9 ways to avoid sleepiness while studying

Studying isn’t always stimulating — especially after a long day in class or at work, when your brain feels ready to shut down.

If simply staying awake while studying seems harder than quantum physics, try one of the following nine strategies to help you be alert and focused.

1. Keep moving

Movement is a well-documented energy booster. In addition to helping you stay awake, it may also help relieve exam-time stress and improve your ability to actually remember what you study.

A 2018 study of students of all ages — ranging from elementary school to college — found that 10 minutes of walking outdoors significantly improved students’ performance with memory, feature detection, and mathematical problem-solving tasks.

Aim to take a short break every 30 to 50 minutes to walk, dance, or do a few jumping jacks.

2. Let there be light

Our bodies are attuned to respond to environmental signals such as light and darkness. While the relationship between light and sleep is indirect — it’s possible to fall asleep in a well-lit room or to stay awake in darkness — light is a cue that can help promote wakefulness.

According to a 2017 study of zebrafish, this tendency may come down to a protein that’s activated when we’re exposed to light.

When it comes to studying, try to mimic a daytime environment with plenty of light. If it’s dark outside, a single lamp or overhead light might not be enough to keep you alert.

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3. Sit upright

It might be tempting to get comfortable while studying, but it won’t help you stay awake.

Lying down is associated with increased activity in the parasympathetic nervous system, known for its role in functions such as “rest and digest.”

In contrast, sitting upright is associated with sympathetic nervous system activity. The sympathetic nervous system controls functions such as alertness.

4. Avoid your bedroom

If you live in a dorm room or shared apartment, the most convenient place to study might also happen to be the place where you usually sleep.

But it’s best to avoid studying in any place that you associate with sleep, which could leave you feeling drowsy.

When possible, study somewhere else, such as a library, coffee shop, or a dedicated, well-lit area of your home away from your bedroom.

5. Hydrate, hydrate, hydrate

Fatigue or sleepiness is sometimes a sign of dehydration. But dehydration won’t just drain your energy — it may also disrupt cognitive functions, making studying difficult.

A 2010 review examined dehydration, including its effects on brain function. The authors reported that mild to moderate levels of dehydration might impair short-term memory, concentration, mathematical ability, alertness, and perception.

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To ensure that you don’t doze off while studying, stay hydrated throughout the day. This is especially important if you’re physically active or live in a warm climate.

6. Don’t forget to eat (healthy)

What and how much you eat affects your energy levels.

While it may be tempting to treat yourself while studying, it won’t help you stay awake. Sugary snacks and junk food can make your blood sugar spike and then crash, leaving you feeling sluggish.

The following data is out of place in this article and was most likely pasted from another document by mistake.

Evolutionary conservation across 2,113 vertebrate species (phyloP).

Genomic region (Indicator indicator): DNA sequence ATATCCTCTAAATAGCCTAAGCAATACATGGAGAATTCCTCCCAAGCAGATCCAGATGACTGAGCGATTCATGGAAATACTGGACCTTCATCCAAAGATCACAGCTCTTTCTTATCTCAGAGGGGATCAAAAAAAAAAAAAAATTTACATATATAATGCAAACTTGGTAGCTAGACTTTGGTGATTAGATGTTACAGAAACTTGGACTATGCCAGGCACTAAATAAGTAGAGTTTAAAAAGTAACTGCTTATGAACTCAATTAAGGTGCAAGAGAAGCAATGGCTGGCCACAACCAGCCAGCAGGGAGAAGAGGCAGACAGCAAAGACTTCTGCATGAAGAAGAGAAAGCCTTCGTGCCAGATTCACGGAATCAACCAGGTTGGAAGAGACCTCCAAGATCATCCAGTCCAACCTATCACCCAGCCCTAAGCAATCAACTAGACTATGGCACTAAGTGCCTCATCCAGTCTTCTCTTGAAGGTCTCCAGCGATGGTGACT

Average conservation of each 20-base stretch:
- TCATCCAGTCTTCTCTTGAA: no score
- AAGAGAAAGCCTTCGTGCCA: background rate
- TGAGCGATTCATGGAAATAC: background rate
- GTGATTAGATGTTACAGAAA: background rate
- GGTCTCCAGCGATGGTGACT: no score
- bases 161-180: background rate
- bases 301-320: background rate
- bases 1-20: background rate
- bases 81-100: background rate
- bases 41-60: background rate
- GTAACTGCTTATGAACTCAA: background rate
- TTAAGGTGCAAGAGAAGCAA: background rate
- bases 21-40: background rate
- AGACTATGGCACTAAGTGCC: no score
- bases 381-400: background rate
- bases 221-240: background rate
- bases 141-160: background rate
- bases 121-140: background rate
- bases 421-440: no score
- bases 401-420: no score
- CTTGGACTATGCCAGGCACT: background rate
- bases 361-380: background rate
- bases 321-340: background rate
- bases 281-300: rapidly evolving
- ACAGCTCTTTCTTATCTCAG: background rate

On the other hand, if you forget to eat or eat too much, you might find yourself dozing off. Instead, aim for a diet of small but frequent meals.

Make sure each meal contains protein, a complex carbohydrate, and a source of healthy fat. Some examples include:

  • Protein: whitefish (like cod, halibut, tilapia, flounder), lentils, beans, white-meat poultry, peanut butter, tofu, lean beef, eggs, Greek yogurt
  • Complex carbohydrates: fruits, vegetables, nuts, beans, peas, oats, brown rice, whole wheat bread
  • Healthy fats: avocado, salmon, eggs, nuts, olive oil, coconut oil, nut butter

7. Make studying active

Reading and rereading class notes or a textbook might not be enough to keep you awake, let alone absorb information.

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Keep yourself awake — and get the most out of your study sessions — by using active study techniques. To do this, try one or more of the following:

  • Transfer information to a map, cue card, diagram, chart, or other visual.
  • Read out loud.
  • Teach the material to a classmate.
  • Do practice exercises.
  • Create your own examples and practice exercises.
8. Study with friends

Avoid nodding off by talking through the material with a classmate, friend, or study group.

Not only is social studying more motivating and stimulating, it can also offer new perspectives and interpretations of class materials. Ask someone to explain a confusing concept to you, or solidify your own understanding by teaching the material to a peer.

If you prefer to study individually, you might find that simply studying in the presence of other people makes it easier to avoid falling asleep.

9. Get quality sleep

Sleep plays an important role in mood, attention, motivation, and memory — all of which affect learning. It’s no surprise then that poor sleep is associated with poor academic performance.

In fact, making sleep a priority — both in the short- and the long-term — might be the most effective way to stay alert when you’re studying.

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